It’s a Christmas Miracle: Baby Jesus and the Forgiveness of Sins
Holiday movies are happy-ending feel-good affairs. Christmas is saved. Santa arrives. Gruff people discover the “true meaning of Christmas.” And everyone finds true love. It’s always, as my niece and nephew say with faux wonderment, “a Christmas miracle.”
Christmas is, of course, a miracle. But it’s not quite the miracle most people have in mind.
In his book Jesus of Nazareth: The Infancy Narratives, Pope Benedict XVI addresses the declaration the angel made to St. Joseph: “Mary will bear a son, and you shall call his name Jesus, for he will save his people from their sins” (Matthew 1:21).
The name Jesus means, “The Lord is salvation.” Israel had been looking for salvation for ages: salvation from the Assyrians, the Babylonians, the Greeks, tyrannical King Herod, the Romans, from poverty, sickness, famine and despair. Forgiveness of sins had to do with the sacrificial system at the Temple in Jerusalem. So they kind of had that covered.
Then the angel came to Joseph. Pope Benedict comments: “The promise of forgiveness of sins seems both too little and too much: too much, because it trespasses on God’s exclusive sphere; too little, because there seems to be no thought of Israel’s concrete suffering or its true need for salvation.”
Jesus and the Paralytic
Benedict goes on to discuss the story of the paralytic whose friends broke through the roof to lower him at the feet of Jesus (Mark 2:1-12). His need seemed obvious: he was a paralytic. “Child,” said Jesus, “your sins are forgiven.”
Once again, it’s too much and too little. Too much, thought some: “It is blasphemy! Who can forgive sins but God alone?” Too little, thought others: the paralytic was still a paralytic.
Years ago there was an ad for something that proclaimed, “When you’ve got your health, you’ve got just about everything.” An author named Augusten Burroughs added to that, “When you have your health, you have everything. When you do not have your health, nothing else matters at all.”
Most people would agree. But Jesus, who healed many, vehemently disagrees.
Presented with the paralytic, Jesus fulfilled the mission the angel announced to Joseph. He also healed the man, but that was a proof. He did it “that you may know that the Son of Man has authority on earth to forgive sins” (v. 10). The paralytic’s health and with it his financial and social status were, for Jesus, secondary.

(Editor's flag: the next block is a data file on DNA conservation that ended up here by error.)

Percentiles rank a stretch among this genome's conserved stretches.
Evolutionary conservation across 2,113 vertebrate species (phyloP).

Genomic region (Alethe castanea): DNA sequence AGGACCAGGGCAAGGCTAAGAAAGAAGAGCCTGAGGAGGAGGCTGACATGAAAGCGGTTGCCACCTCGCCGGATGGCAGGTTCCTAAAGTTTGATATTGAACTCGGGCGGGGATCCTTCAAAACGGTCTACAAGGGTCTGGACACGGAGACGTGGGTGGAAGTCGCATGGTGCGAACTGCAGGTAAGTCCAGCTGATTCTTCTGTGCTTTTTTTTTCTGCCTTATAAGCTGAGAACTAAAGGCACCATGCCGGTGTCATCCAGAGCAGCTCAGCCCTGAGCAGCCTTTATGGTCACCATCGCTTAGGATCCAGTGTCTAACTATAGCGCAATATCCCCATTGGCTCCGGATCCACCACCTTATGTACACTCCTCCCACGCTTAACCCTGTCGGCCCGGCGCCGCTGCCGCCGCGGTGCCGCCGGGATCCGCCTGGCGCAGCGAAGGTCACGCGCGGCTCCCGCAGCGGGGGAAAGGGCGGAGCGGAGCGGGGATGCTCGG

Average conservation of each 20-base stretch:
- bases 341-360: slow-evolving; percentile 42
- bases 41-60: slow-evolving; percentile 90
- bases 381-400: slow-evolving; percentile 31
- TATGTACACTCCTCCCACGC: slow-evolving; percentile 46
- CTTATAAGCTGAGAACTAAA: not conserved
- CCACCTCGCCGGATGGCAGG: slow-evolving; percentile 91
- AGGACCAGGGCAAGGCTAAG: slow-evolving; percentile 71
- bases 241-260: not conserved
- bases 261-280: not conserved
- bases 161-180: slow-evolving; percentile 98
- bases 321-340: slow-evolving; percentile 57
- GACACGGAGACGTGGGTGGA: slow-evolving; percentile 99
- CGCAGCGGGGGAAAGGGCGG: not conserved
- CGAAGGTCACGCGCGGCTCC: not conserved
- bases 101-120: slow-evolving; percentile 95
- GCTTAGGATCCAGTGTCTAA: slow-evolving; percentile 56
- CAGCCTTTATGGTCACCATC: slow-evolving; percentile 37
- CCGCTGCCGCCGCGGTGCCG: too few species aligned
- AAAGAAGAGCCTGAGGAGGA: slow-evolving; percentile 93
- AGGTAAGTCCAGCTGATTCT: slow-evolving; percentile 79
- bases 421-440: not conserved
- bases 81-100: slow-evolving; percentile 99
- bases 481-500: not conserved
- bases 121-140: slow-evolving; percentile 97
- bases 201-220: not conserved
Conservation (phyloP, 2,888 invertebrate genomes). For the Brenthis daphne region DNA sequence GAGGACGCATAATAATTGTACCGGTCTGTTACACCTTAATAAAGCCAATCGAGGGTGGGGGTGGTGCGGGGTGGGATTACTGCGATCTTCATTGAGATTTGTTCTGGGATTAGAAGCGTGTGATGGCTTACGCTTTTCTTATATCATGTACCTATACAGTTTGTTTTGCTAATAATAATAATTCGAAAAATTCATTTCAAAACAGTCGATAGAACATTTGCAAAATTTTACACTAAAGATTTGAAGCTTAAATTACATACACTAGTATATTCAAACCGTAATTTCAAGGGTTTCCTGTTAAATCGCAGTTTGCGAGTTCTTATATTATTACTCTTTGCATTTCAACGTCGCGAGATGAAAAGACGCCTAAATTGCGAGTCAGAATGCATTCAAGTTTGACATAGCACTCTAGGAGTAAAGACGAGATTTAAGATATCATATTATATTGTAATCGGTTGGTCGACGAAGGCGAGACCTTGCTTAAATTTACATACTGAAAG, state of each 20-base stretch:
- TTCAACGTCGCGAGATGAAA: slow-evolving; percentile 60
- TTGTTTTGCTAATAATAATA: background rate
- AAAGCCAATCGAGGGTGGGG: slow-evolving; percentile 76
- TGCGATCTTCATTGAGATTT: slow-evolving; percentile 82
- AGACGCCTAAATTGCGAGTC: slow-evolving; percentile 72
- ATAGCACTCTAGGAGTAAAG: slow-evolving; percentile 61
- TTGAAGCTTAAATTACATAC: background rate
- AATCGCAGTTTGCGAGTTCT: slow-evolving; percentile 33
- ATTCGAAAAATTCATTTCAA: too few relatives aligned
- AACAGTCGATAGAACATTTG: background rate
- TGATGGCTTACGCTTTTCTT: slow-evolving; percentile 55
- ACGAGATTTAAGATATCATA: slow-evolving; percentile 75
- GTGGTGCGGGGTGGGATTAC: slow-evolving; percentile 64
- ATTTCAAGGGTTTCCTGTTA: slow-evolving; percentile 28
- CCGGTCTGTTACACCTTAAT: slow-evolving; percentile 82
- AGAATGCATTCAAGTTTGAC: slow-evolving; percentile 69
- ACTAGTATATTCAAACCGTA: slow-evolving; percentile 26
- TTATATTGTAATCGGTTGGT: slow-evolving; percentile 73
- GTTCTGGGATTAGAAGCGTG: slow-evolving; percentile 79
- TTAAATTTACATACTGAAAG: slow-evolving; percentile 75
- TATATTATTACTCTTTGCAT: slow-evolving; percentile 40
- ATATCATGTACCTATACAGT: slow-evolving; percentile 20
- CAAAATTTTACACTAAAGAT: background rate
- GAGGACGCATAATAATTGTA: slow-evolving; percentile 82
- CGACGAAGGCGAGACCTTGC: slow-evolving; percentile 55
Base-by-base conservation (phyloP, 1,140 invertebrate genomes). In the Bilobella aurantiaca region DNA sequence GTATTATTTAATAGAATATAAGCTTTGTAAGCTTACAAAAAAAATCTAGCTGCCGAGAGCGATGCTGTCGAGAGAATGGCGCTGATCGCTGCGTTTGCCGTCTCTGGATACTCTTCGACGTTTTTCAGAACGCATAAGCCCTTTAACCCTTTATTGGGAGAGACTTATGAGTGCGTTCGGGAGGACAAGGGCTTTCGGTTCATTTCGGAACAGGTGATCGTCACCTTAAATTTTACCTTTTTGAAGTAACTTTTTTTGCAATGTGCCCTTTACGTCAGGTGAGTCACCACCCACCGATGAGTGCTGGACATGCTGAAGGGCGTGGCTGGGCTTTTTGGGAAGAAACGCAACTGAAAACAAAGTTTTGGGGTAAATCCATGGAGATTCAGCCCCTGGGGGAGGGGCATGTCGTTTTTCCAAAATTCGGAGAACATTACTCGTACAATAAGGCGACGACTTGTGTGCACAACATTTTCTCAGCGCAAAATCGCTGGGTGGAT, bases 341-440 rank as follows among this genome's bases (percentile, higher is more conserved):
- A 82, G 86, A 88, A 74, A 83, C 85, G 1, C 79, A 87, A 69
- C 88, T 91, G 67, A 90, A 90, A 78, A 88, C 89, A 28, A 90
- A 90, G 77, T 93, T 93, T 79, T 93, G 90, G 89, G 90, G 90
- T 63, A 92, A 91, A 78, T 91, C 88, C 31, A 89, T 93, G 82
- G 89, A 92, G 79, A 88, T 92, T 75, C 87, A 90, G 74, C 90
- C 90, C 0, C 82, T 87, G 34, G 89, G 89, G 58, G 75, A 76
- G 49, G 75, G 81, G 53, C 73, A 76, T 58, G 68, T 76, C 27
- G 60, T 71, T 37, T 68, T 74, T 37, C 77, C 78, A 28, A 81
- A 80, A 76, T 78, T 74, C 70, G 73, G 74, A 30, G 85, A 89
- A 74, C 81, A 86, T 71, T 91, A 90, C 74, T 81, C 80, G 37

After all, the healed paralytic lost his health and is long dead. Once he could walk, his earning ability and social status improved, but didn’t last.
Jesus Was No Utopian
Yes, health is good. Material prosperity is good. National liberation is good. Education is good. Science and scientific progress are good. But we need to keep in mind that they’re all secondary goods.
G.K. Chesterton quipped, “The weakness of all Utopias is this — that they take the greatest difficulty of man and assume it to be overcome, and then give an elaborate account of the overcoming of smaller ones.”
Jesus was no Utopian. He understood that sin, and with it separation from God, is “the greatest difficulty of man.” We can live with bad health and, in fact, sooner or later most of us will — and then we’ll die. We can live without an abundance of this world’s goods. We can live in dangerous conditions and under oppressive regimes.
But without the forgiveness of sins, we are, as the late Dr. Paul Toms used to put it, “without God in this world and without hope in the next.” Even if we are healthy, prosperous, safe and free, we have nothing of lasting value.
The Real Christmas Miracle
As Christmas arrives and 2020 comes to a close, my fear is that we have bought the lie that our health is the highest good. We’re certainly acting as if it is. And many of our Christian leaders have, I assume unwittingly, encouraged us in that belief.
The U.S. Council of Catholic Bishops assures that we have a moral obligation to receive the COVID vaccine. It’s “part of our moral responsibility for the common good.”
While I don’t disagree, that same august group has done away with a moral obligation to attend Mass on Sundays. Is it not part of our moral responsibility for the common good to hear the Word of God and receive Christ in the sacrament — so we can “Go and announce the Gospel of the Lord,” without which our neighbors are stuck with spiritual disease and eternal death?
Or have we simply stopped believing that? Or, has physical health become the higher good, not to be risked for something as ephemeral (and trivial?) as the faith?
Physical health is a great blessing, not real treasure. We will either find that laid up in Heaven or we will not find it at all. “For where your treasure is, there will your heart be also” (Matthew 6:19-21).
The angel made it clear to Joseph, and Matthew makes it clear to us: Jesus was born to save His people from their sins. This is our highest good and — Glory to God! — the real Christmas miracle. Accept no substitutes.
Dr. James Tonkowich, a senior contributor to The Stream, is a freelance writer, speaker and commentator on spirituality, religion and public life. He is the author of The Liberty Threat: The Attack on Religious Freedom in America Today and Pears, Grapes, and Dates: A Good Life After Mid-Life. Jim serves as Director of Distance Learning at Wyoming Catholic College and is host of the college’s weekly podcast, “The After Dinner Scholar.”